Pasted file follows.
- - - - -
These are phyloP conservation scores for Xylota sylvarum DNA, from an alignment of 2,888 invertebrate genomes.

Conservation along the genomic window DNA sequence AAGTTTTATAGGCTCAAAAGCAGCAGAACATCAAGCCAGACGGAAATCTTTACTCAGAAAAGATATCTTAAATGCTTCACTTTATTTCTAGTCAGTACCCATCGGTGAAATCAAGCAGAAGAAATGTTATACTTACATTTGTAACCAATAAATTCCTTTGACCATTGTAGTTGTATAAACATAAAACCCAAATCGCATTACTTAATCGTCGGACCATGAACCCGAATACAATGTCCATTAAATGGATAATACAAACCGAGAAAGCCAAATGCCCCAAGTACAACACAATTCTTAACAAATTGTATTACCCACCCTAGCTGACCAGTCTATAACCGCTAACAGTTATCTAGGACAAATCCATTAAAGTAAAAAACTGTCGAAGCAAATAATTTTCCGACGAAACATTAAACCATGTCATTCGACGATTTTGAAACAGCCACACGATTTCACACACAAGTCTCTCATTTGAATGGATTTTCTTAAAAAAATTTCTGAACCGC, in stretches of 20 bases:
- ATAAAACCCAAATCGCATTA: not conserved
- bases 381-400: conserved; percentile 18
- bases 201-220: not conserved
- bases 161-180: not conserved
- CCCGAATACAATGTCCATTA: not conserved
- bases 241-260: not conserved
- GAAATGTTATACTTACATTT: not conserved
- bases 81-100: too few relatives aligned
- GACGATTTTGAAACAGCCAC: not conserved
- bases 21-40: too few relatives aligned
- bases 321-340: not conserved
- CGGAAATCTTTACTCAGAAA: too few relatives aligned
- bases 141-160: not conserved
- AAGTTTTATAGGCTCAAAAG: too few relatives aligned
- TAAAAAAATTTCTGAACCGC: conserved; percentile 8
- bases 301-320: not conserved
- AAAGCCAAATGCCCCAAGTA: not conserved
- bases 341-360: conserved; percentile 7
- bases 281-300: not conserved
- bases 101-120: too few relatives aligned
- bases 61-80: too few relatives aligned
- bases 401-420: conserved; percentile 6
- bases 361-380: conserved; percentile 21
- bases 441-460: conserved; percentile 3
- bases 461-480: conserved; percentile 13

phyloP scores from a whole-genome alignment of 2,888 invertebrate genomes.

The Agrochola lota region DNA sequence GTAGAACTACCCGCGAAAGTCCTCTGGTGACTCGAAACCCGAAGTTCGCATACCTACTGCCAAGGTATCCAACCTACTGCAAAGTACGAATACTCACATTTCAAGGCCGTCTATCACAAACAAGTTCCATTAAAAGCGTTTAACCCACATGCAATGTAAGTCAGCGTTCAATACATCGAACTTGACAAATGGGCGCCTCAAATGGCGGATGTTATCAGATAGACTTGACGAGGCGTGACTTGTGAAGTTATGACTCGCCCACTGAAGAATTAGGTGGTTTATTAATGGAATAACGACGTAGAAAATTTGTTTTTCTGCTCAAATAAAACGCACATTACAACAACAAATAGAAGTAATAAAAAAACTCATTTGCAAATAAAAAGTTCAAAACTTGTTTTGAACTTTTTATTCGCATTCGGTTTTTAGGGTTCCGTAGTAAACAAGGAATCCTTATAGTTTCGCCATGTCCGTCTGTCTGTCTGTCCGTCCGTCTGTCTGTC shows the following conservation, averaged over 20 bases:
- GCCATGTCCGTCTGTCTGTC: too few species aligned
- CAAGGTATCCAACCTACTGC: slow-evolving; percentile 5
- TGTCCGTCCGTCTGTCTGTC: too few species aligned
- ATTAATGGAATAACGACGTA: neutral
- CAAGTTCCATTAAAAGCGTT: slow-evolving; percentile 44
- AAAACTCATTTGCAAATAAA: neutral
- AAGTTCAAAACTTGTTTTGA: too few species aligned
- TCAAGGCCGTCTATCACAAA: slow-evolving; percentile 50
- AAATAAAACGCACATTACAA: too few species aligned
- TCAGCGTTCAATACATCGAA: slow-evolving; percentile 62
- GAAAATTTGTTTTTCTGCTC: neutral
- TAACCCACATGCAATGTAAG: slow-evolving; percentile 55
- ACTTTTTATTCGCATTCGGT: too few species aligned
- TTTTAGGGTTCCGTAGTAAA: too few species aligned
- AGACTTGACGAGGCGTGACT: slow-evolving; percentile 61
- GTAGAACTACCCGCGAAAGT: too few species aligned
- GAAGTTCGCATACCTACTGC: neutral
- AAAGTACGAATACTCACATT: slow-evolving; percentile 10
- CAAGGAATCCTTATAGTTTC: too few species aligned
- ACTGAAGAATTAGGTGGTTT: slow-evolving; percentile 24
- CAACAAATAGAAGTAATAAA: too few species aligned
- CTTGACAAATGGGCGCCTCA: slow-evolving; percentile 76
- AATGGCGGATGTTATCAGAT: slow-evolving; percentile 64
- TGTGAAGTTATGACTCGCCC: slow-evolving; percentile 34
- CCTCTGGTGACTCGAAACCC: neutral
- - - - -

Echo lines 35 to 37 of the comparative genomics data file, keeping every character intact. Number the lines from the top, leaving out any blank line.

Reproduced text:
- AAAACTCATTTGCAAATAAA: neutral
- AAGTTCAAAACTTGTTTTGA: too few species aligned
- TCAAGGCCGTCTATCACAAA: slow-evolving; percentile 50